Monday, December 6, 2010

Where'd that come from?

How is it you can go from feeling so good one minute, to totally BLAH the next back to okay in a 20 min turnaround? Seems my body wanted to give me a wake up call and let me know who was in control.

Saturday was a pretty regular day - woke up - didn't do much at all apart from the usual house stuff and then headed off to the pools in the afternoon for my swim session. I felt fine through the warm up and 900m worth of drills - nothing, not an inckling of what was about to happen. The only thing I was feeling were tight shoulders however I even went so far as to let Chris the coach know how good I was feeling and how I had run a total of 23km for the week and felt good.

As we headed into our main set of 6 x 300m (done as 50m, 100m 150m in 40, 1:20, 2:00 respectively) I knew something was amiss. I just wasn't able to get my breath effectively in the first 300. I put it down to that initial need for added oxygen when you increase your workout. But as the next one started I really, really felt myself gasping for air. No matter how hard I tried to get a decent breath I just couldn't. It was as if I had a belt being tightened on every inhaled breath.

It got to the point where I could literally hear air moving loudly through the air passages. I signalled to Chris and he asked if I was alright - all I could do was signal for my puffer. Man, can he run like the wind. I made my way out of the pool to meet him half way and quickly took my inhaler. It has been ages - I mean years since something has happened like that to me. It's really a frightening experience and has just made me realise that I need to never, ever forget my puffer EVER. One of my friends mentioned about having it with me (onboard) when I do my open water swims. Definately makes sense - which more than likely have to put it in a zip lock sandwich bag to keep it dry.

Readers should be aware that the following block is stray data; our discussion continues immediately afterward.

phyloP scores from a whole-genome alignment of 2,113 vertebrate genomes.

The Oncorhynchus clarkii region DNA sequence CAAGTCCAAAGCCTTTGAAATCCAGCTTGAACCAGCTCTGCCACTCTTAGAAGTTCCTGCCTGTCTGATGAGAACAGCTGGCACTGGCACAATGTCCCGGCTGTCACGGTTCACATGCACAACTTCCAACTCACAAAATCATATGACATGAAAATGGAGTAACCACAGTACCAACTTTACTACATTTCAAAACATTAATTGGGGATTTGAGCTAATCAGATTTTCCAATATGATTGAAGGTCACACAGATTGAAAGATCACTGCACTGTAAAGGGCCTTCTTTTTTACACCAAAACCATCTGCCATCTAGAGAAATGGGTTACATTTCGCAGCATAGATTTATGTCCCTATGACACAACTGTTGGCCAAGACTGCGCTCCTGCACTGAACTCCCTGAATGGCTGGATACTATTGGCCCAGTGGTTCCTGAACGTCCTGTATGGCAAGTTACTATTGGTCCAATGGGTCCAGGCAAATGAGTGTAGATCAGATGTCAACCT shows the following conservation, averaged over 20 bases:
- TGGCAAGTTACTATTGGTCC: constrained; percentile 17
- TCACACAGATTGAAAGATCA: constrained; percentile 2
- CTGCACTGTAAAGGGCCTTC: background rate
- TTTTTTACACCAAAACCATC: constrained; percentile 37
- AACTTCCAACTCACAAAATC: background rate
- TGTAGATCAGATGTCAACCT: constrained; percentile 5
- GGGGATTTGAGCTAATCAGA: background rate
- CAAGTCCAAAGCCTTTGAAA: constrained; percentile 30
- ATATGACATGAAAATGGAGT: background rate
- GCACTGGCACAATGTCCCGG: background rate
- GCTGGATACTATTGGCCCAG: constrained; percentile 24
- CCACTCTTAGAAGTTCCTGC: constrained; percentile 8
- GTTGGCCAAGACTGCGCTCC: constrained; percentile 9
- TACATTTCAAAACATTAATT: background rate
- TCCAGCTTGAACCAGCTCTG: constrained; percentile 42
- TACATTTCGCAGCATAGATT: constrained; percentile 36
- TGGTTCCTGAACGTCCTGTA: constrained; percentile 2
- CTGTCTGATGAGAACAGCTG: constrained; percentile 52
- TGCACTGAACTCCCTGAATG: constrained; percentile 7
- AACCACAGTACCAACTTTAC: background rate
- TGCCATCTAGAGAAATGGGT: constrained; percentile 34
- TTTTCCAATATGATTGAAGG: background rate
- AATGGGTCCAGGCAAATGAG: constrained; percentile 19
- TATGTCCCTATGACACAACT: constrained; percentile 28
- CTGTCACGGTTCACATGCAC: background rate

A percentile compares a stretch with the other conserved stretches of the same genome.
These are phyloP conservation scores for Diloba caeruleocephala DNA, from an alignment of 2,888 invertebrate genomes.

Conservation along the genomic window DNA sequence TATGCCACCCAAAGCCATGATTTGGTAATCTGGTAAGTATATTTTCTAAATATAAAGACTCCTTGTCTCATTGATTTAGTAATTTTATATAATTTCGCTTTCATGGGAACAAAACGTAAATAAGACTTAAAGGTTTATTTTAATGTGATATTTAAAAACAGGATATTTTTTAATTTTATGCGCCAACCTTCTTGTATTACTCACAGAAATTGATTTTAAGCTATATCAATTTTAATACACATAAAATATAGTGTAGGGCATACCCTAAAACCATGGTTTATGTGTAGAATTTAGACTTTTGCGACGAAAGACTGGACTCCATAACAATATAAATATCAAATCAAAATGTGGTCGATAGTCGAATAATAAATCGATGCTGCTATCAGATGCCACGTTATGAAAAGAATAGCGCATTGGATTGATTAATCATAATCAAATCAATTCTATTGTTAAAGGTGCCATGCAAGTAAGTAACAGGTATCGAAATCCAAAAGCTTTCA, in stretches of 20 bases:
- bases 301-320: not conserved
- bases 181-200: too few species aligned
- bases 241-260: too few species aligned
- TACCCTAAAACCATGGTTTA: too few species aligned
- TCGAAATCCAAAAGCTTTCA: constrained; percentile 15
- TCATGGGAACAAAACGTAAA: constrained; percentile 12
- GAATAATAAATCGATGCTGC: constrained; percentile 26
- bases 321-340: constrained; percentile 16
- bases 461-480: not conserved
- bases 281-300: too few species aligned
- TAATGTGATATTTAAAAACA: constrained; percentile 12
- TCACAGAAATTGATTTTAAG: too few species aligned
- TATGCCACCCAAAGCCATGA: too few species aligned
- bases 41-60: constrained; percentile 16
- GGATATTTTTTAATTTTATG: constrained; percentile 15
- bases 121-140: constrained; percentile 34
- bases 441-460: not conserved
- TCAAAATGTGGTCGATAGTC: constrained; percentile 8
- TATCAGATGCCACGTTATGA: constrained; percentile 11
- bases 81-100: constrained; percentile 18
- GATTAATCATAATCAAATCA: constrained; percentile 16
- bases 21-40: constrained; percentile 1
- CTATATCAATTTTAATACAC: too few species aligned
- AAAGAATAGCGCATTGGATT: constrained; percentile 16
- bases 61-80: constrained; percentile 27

After some rest on the side of the pool I took off again but at a much slower pace - just trying to relax the airways. It's something I was always taught to do from a young age. My coach back then would make me do kick when I was having a minor attack - just so I could focus on my breathing. He would walk beside me until it settled and then I was expected to just get back into it once it was done. So I guess that mentality stuck - keep moving.

After squad was done - I was left sort of feeling a bit flat but other than that the lungs felt good - like nothing had happened. But I did realise that maybe I needed to go back on a preventer like in my younger days. The fact that I am pushing myself harder and harder everytime indicates to me that the possibility of my exercise induced asthma reering it's ugly head again is extremely high. So that's where I am off to today apart from a swim and run of course.

Yesterday, I started the Sunday off with a really nice 60km ride with 2 friends. This ride was interspersed with some tempo stuff but all in all it was quite a nice and enjoyable ride. The weather was perfect - really still apart from the loud laughs and chatter of 3 women out for a ride at 0630am. Thank goodness where we ride is fairly rural so the houses are positioned quite a ways back from the road, otherwise we would have heard some colourful language.

After getting home we decided to pop the Christmas tree up. A little late this year but better late than never. Mum decided to bring her presents over as we will be spending Christmas Day together this year - last year I think we did Christmas Eve together.

What are you guys planning on doing for Chrissy?

Your hard work will be rewarded.

"The path to a dream is paved with sacrifices and lined with determination. And though it has many stumbling blocks along the way, and may go in more than one direction, it is travelled by belief and courage and conquered with a willingness to face challenges and take chances" Barbara Cage